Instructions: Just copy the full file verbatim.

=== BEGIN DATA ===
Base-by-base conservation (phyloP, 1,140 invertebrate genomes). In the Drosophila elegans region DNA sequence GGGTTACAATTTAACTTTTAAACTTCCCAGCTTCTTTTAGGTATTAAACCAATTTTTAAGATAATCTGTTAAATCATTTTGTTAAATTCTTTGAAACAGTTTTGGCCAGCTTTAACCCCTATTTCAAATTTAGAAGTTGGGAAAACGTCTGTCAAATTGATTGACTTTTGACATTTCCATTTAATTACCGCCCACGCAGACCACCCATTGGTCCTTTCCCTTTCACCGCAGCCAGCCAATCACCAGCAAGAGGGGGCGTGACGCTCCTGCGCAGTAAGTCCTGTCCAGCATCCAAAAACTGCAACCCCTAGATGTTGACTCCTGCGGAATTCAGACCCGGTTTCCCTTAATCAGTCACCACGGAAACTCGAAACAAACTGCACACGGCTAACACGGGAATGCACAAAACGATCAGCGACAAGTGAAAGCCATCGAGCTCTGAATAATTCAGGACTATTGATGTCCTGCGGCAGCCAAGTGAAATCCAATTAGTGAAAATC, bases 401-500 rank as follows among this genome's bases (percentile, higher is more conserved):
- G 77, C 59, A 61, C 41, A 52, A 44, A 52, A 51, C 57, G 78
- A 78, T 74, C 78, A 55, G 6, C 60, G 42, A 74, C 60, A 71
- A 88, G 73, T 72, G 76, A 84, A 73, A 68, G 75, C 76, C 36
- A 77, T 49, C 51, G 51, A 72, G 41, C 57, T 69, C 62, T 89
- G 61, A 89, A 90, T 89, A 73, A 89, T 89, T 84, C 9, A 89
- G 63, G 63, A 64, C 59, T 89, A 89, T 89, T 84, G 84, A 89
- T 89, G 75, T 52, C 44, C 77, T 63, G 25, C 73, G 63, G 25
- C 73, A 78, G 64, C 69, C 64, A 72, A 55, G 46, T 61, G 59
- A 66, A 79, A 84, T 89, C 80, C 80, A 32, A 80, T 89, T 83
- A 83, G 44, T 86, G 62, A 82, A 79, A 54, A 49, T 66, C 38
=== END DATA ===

Base-by-base conservation (phyloP, 1,140 invertebrate genomes). In the Drosophila elegans region DNA sequence GGGTTACAATTTAACTTTTAAACTTCCCAGCTTCTTTTAGGTATTAAACCAATTTTTAAGATAATCTGTTAAATCATTTTGTTAAATTCTTTGAAACAGTTTTGGCCAGCTTTAACCCCTATTTCAAATTTAGAAGTTGGGAAAACGTCTGTCAAATTGATTGACTTTTGACATTTCCATTTAATTACCGCCCACGCAGACCACCCATTGGTCCTTTCCCTTTCACCGCAGCCAGCCAATCACCAGCAAGAGGGGGCGTGACGCTCCTGCGCAGTAAGTCCTGTCCAGCATCCAAAAACTGCAACCCCTAGATGTTGACTCCTGCGGAATTCAGACCCGGTTTCCCTTAATCAGTCACCACGGAAACTCGAAACAAACTGCACACGGCTAACACGGGAATGCACAAAACGATCAGCGACAAGTGAAAGCCATCGAGCTCTGAATAATTCAGGACTATTGATGTCCTGCGGCAGCCAAGTGAAATCCAATTAGTGAAAATC, bases 401-500 rank as follows among this genome's bases (percentile, higher is more conserved):
- G 77, C 59, A 61, C 41, A 52, A 44, A 52, A 51, C 57, G 78
- A 78, T 74, C 78, A 55, G 6, C 60, G 42, A 74, C 60, A 71
- A 88, G 73, T 72, G 76, A 84, A 73, A 68, G 75, C 76, C 36
- A 77, T 49, C 51, G 51, A 72, G 41, C 57, T 69, C 62, T 89
- G 61, A 89, A 90, T 89, A 73, A 89, T 89, T 84, C 9, A 89
- G 63, G 63, A 64, C 59, T 89, A 89, T 89, T 84, G 84, A 89
- T 89, G 75, T 52, C 44, C 77, T 63, G 25, C 73, G 63, G 25
- C 73, A 78, G 64, C 69, C 64, A 72, A 55, G 46, T 61, G 59
- A 66, A 79, A 84, T 89, C 80, C 80, A 32, A 80, T 89, T 83
- A 83, G 44, T 86, G 62, A 82, A 79, A 54, A 49, T 66, C 38